For patients with the lowest estimated major bleeding risk based on the ABC score—less than 1.1% and 1.3% annually in the ARISTOTLE and RE-LY trials, respectively—the observed rates remained low even when aspirin was added on. However, for patients at the highest estimated risk—greater than 2.5% and 2.8% annually in the respective trials—concomitant aspirin was associated with significantly higher rates of major bleeding in both ARISTOTLE (HR 1.65; 95% CI 1.40-1.95) and RE-LY (HR 1.70; 95% CI 1.42-2.04).

The investigators then compared the ABC-bleeding risk score with another major assessment tool—HAS-BLED—based on clinical variables alone. “It was striking that the clinically based HAS-BLED score did not discriminate properly regarding the increased risk of bleeding in patients on concomitant aspirin therapy,” Hijazi said.

Questions Remain

In an accompanying editorial, Celina Yong, MD, MBA (Stanford University School of Medicine and VA Palo Alto Health Care System, CA), and John Bittl, MD (AdventHealth Ocala, FL), ponder how the ABC score would fit into clinical practice.

“We propose that the ABC-bleeding risk score performs best in cases when bleeding risk is low but there is concern about continuing aspirin,” they write. “When faced with a patient who needs anticoagulation for atrial fibrillation and also has a preexisting indication for aspirin, a clinician may be reassured by a low ABC-bleeding risk score to safely continue dual antithrombotic therapy with aspirin and an anticoagulant, at least for 2 years.”

But like Barnes, Yong and Bittl identified some limitations of the study, including the fact that aspirin use was not part of the randomization in the trials and that it remains unknown how the ABC score would work outside of the stable CAD population.“For patients in whom indications for aspirin may be stronger than for those enrolled in the present study,” they say, “the clinician must still face the question, ‘What is the risk of stopping aspirin in patients at high risk for ischemic events?’”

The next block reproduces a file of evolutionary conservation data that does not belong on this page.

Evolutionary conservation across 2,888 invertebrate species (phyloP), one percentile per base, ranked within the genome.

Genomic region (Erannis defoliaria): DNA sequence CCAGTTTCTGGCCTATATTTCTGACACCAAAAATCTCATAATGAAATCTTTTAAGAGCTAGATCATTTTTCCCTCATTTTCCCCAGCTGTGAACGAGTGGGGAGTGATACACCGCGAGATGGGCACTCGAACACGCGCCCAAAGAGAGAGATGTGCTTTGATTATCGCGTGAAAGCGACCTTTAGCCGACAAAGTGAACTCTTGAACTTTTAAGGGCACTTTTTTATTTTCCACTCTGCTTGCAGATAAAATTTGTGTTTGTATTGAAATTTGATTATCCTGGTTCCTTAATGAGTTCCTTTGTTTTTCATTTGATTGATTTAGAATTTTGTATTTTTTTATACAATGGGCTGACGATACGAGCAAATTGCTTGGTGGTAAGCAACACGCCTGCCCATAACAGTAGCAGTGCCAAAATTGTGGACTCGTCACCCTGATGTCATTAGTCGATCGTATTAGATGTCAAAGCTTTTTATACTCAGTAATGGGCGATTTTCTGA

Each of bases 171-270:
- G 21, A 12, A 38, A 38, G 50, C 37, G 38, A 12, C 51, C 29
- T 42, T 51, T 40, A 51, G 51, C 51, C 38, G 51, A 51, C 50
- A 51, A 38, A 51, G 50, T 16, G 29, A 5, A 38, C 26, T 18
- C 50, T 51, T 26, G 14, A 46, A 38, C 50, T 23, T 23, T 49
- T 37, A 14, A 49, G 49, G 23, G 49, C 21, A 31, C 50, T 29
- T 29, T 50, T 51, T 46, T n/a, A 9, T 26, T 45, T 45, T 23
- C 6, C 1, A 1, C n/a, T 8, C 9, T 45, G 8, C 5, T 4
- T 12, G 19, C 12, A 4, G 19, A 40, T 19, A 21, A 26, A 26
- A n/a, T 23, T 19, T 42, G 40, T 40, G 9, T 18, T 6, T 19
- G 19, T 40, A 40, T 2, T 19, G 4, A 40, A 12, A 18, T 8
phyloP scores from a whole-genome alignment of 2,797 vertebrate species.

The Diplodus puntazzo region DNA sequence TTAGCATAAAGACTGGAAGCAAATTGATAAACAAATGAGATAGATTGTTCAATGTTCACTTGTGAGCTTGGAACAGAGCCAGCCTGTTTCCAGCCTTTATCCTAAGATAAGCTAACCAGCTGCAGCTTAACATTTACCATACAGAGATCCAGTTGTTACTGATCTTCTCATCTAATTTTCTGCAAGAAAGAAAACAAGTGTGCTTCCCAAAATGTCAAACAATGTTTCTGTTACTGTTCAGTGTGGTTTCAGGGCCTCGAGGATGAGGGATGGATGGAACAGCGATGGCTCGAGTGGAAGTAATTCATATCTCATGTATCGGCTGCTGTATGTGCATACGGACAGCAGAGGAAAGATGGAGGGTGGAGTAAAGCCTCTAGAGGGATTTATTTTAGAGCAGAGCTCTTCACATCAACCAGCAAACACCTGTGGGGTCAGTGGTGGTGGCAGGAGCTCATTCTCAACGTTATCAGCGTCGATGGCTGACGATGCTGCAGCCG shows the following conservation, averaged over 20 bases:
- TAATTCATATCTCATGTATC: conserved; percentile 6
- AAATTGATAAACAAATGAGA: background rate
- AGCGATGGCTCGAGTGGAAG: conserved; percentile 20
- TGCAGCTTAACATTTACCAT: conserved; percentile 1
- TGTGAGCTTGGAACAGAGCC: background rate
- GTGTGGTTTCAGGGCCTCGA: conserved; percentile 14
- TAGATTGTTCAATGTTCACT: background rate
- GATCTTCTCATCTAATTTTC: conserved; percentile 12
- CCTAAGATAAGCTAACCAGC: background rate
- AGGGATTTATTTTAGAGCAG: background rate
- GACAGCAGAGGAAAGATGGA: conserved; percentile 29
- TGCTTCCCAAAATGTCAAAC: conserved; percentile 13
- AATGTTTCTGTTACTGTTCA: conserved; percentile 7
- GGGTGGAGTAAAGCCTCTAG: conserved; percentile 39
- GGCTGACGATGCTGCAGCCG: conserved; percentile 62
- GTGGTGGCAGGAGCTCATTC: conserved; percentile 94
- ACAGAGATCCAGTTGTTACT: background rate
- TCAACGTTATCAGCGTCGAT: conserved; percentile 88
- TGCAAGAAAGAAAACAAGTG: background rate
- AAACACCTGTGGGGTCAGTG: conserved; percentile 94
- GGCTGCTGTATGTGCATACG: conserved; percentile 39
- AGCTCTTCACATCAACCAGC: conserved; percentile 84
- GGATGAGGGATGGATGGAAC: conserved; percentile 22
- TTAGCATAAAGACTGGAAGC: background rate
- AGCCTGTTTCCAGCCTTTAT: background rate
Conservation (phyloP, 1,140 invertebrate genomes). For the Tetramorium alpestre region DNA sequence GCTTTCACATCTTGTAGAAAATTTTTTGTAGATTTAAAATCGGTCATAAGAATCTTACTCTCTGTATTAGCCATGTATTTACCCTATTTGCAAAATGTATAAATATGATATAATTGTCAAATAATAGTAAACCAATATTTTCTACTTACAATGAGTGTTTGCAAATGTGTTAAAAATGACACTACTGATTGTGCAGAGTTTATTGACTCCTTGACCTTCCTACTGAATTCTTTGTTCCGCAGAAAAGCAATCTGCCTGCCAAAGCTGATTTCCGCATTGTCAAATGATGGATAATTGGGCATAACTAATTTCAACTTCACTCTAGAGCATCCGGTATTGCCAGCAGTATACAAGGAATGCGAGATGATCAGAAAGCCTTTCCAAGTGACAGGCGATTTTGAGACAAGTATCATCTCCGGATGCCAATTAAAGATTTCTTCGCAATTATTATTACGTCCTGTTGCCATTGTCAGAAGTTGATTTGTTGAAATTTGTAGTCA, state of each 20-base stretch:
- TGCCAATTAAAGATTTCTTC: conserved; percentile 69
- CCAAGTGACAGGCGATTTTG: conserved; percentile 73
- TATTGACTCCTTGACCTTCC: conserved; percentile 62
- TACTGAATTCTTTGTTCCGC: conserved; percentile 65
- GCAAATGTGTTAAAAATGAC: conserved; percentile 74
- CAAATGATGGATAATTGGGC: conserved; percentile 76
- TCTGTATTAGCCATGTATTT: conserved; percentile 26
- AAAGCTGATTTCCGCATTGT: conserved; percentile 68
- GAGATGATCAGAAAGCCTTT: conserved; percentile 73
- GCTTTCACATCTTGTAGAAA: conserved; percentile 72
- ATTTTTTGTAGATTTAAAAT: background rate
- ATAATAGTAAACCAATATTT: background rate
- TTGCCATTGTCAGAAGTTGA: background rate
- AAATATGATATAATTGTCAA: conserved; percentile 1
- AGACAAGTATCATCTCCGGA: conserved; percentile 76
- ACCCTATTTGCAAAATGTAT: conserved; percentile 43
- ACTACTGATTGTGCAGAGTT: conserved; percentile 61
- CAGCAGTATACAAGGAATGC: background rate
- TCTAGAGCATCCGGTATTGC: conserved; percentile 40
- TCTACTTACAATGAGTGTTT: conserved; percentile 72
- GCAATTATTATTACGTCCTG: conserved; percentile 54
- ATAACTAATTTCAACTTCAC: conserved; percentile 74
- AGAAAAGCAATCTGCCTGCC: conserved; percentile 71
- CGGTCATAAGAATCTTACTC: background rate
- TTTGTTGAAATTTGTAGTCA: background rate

Moreover, the editorialists and Barnes both point out that using the ABC-bleeding risk score entails extra resources to obtain information on biomarkers that are not routinely collected for patients with A-fib and stable CAD—namely, high-sensitivity troponin and growth differentiation factor 15 (GDF-15). “It would be a big change in the way we currently practice,” Barnes said.

Hijazi pushed back on the idea that the need to obtain information on biomarkers represents an obstacle to wider use of the score. “With the widespread use of electronic healthcare records, smartphones, mobile data, big data, etc, the pendulum has undoubtedly tilted to the preference of more-accurate risk assessment as opposed to ‘keep it simple’ clinical scores at the expense of accuracy,” he said. “Sometimes blood sampling is suggested as a potential barrier, but I respectfully disagree, since most clinicians already routinely draw blood samples in order to check hemoglobin and kidney and liver function before starting treatment with oral anticoagulants or during routine checkups.”

Barnes and the editorialists see a need for additional research. Yong and Bittl call for independent validation of the ABC-bleeding risk score in a similar cohort and a prospective investigation in patients with recent acute coronary syndromes. Barnes said he wants to see a prospective study randomizing patients to concomitant aspirin or anticoagulation alone based on the ABC score.

The current retrospective study is “potentially helping us move the needle, but before [the score] goes into widespread practice,I think we really need some of that prospective data to define exactly how it’s going to impact care decisions,” Barnes said.

Hijazi et al note in their paper that the score is being prospectively evaluated in the ongoing ABC-AF study. The trial, with an estimated enrollment of 6,500, will randomize patients to therapy guided by the risk score or to standard care.

Todd Neale is the Associate News Editor for TCTMD and a Senior Medical Journalist. He got his start in journalism at …

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  • ARISTOTLE was funded by Bristol-Myers Squibb and Pfizer and coordinated by the Duke Clinical Research Institute and Uppsala Clinical Research Center. RE-LY was funded by Boehringer Ingelheim and coordinated by the Population Health Research Institute and Uppsala Clinical Research Center. The current analyses were supported by a grant from the Swedish Foundation for Strategic Research. Roche Diagnostics provided the GDF-15 assay free of charge.
  • Hijazi reports research grants from the Swedish Society for Medical Research and the Swedish Heart-Lung Foundation; lecture fees from Boehringer Ingelheim, Bristol-Myers Squibb/Pfizer, and Roche Diagnostics; and consulting fees from Boehringer Ingelheim, Bristol-Myers Squibb, Merck Sharp & Dohme, Pfizer, and Roche Diagnostics.